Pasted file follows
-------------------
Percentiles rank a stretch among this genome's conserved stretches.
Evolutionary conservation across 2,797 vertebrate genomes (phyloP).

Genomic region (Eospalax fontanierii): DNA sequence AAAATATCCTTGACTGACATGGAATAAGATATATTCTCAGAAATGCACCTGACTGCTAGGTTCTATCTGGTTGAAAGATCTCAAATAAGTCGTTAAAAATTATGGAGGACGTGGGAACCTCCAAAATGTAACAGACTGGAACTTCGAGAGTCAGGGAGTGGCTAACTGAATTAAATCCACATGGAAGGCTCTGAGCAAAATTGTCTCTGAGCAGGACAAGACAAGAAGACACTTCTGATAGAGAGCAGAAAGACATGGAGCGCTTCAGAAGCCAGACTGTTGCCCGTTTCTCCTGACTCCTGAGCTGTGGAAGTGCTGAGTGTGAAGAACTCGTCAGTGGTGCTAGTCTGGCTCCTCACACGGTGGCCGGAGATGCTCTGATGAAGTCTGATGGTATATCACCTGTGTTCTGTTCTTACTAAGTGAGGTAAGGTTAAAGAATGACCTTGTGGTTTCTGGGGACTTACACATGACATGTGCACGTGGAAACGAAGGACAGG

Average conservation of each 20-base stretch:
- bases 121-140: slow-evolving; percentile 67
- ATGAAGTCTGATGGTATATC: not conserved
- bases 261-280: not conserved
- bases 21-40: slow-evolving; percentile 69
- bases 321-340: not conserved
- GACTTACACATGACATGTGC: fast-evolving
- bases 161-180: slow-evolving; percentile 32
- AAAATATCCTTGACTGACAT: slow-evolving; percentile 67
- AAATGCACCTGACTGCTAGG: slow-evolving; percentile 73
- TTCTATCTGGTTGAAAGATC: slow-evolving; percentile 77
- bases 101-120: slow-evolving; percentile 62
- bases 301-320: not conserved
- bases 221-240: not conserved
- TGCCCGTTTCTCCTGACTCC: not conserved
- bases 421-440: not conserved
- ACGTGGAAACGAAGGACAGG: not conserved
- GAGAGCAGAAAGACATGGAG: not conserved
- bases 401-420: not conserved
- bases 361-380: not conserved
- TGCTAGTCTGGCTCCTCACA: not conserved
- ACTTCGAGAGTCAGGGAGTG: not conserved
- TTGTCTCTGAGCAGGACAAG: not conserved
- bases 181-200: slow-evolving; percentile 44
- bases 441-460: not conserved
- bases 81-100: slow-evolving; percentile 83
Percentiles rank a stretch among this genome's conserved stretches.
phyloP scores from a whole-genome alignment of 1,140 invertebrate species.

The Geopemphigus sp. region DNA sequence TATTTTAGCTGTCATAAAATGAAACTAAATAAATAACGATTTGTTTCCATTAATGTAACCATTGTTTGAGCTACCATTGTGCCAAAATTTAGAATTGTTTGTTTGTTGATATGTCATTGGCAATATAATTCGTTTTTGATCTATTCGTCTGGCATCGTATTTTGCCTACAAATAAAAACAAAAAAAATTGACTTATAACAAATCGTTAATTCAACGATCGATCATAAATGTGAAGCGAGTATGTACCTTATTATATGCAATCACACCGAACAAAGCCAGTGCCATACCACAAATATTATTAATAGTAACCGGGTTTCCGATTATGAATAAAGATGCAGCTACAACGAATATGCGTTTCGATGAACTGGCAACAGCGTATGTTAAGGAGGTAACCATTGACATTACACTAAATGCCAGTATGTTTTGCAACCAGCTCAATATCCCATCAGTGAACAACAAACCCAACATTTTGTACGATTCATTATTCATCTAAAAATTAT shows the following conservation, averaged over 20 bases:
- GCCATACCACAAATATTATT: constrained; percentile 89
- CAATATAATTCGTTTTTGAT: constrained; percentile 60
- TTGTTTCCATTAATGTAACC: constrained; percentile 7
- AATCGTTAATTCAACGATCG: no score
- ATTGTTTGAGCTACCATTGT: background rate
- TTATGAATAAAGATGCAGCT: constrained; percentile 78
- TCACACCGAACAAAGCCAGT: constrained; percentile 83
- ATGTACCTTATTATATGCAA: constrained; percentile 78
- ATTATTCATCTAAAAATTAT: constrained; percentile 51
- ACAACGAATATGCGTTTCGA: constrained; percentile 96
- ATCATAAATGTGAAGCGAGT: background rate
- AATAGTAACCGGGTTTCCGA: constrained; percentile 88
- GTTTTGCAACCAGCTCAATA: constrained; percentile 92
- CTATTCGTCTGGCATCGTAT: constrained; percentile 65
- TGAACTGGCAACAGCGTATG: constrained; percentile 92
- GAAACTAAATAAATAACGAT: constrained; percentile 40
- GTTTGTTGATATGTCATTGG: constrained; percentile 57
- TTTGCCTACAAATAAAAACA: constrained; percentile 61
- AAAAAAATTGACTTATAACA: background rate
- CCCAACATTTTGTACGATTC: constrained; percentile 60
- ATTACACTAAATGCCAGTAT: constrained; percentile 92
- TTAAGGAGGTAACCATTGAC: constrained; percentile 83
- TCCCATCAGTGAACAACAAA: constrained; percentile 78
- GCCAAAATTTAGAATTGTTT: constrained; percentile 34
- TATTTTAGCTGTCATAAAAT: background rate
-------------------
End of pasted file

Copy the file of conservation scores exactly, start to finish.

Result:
Percentiles rank a stretch among this genome's conserved stretches.
Evolutionary conservation across 2,797 vertebrate genomes (phyloP).

Genomic region (Eospalax fontanierii): DNA sequence AAAATATCCTTGACTGACATGGAATAAGATATATTCTCAGAAATGCACCTGACTGCTAGGTTCTATCTGGTTGAAAGATCTCAAATAAGTCGTTAAAAATTATGGAGGACGTGGGAACCTCCAAAATGTAACAGACTGGAACTTCGAGAGTCAGGGAGTGGCTAACTGAATTAAATCCACATGGAAGGCTCTGAGCAAAATTGTCTCTGAGCAGGACAAGACAAGAAGACACTTCTGATAGAGAGCAGAAAGACATGGAGCGCTTCAGAAGCCAGACTGTTGCCCGTTTCTCCTGACTCCTGAGCTGTGGAAGTGCTGAGTGTGAAGAACTCGTCAGTGGTGCTAGTCTGGCTCCTCACACGGTGGCCGGAGATGCTCTGATGAAGTCTGATGGTATATCACCTGTGTTCTGTTCTTACTAAGTGAGGTAAGGTTAAAGAATGACCTTGTGGTTTCTGGGGACTTACACATGACATGTGCACGTGGAAACGAAGGACAGG

Average conservation of each 20-base stretch:
- bases 121-140: slow-evolving; percentile 67
- ATGAAGTCTGATGGTATATC: not conserved
- bases 261-280: not conserved
- bases 21-40: slow-evolving; percentile 69
- bases 321-340: not conserved
- GACTTACACATGACATGTGC: fast-evolving
- bases 161-180: slow-evolving; percentile 32
- AAAATATCCTTGACTGACAT: slow-evolving; percentile 67
- AAATGCACCTGACTGCTAGG: slow-evolving; percentile 73
- TTCTATCTGGTTGAAAGATC: slow-evolving; percentile 77
- bases 101-120: slow-evolving; percentile 62
- bases 301-320: not conserved
- bases 221-240: not conserved
- TGCCCGTTTCTCCTGACTCC: not conserved
- bases 421-440: not conserved
- ACGTGGAAACGAAGGACAGG: not conserved
- GAGAGCAGAAAGACATGGAG: not conserved
- bases 401-420: not conserved
- bases 361-380: not conserved
- TGCTAGTCTGGCTCCTCACA: not conserved
- ACTTCGAGAGTCAGGGAGTG: not conserved
- TTGTCTCTGAGCAGGACAAG: not conserved
- bases 181-200: slow-evolving; percentile 44
- bases 441-460: not conserved
- bases 81-100: slow-evolving; percentile 83
Percentiles rank a stretch among this genome's conserved stretches.
phyloP scores from a whole-genome alignment of 1,140 invertebrate species.

The Geopemphigus sp. region DNA sequence TATTTTAGCTGTCATAAAATGAAACTAAATAAATAACGATTTGTTTCCATTAATGTAACCATTGTTTGAGCTACCATTGTGCCAAAATTTAGAATTGTTTGTTTGTTGATATGTCATTGGCAATATAATTCGTTTTTGATCTATTCGTCTGGCATCGTATTTTGCCTACAAATAAAAACAAAAAAAATTGACTTATAACAAATCGTTAATTCAACGATCGATCATAAATGTGAAGCGAGTATGTACCTTATTATATGCAATCACACCGAACAAAGCCAGTGCCATACCACAAATATTATTAATAGTAACCGGGTTTCCGATTATGAATAAAGATGCAGCTACAACGAATATGCGTTTCGATGAACTGGCAACAGCGTATGTTAAGGAGGTAACCATTGACATTACACTAAATGCCAGTATGTTTTGCAACCAGCTCAATATCCCATCAGTGAACAACAAACCCAACATTTTGTACGATTCATTATTCATCTAAAAATTAT shows the following conservation, averaged over 20 bases:
- GCCATACCACAAATATTATT: constrained; percentile 89
- CAATATAATTCGTTTTTGAT: constrained; percentile 60
- TTGTTTCCATTAATGTAACC: constrained; percentile 7
- AATCGTTAATTCAACGATCG: no score
- ATTGTTTGAGCTACCATTGT: background rate
- TTATGAATAAAGATGCAGCT: constrained; percentile 78
- TCACACCGAACAAAGCCAGT: constrained; percentile 83
- ATGTACCTTATTATATGCAA: constrained; percentile 78
- ATTATTCATCTAAAAATTAT: constrained; percentile 51
- ACAACGAATATGCGTTTCGA: constrained; percentile 96
- ATCATAAATGTGAAGCGAGT: background rate
- AATAGTAACCGGGTTTCCGA: constrained; percentile 88
- GTTTTGCAACCAGCTCAATA: constrained; percentile 92
- CTATTCGTCTGGCATCGTAT: constrained; percentile 65
- TGAACTGGCAACAGCGTATG: constrained; percentile 92
- GAAACTAAATAAATAACGAT: constrained; percentile 40
- GTTTGTTGATATGTCATTGG: constrained; percentile 57
- TTTGCCTACAAATAAAAACA: constrained; percentile 61
- AAAAAAATTGACTTATAACA: background rate
- CCCAACATTTTGTACGATTC: constrained; percentile 60
- ATTACACTAAATGCCAGTAT: constrained; percentile 92
- TTAAGGAGGTAACCATTGAC: constrained; percentile 83
- TCCCATCAGTGAACAACAAA: constrained; percentile 78
- GCCAAAATTTAGAATTGTTT: constrained; percentile 34
- TATTTTAGCTGTCATAAAAT: background rate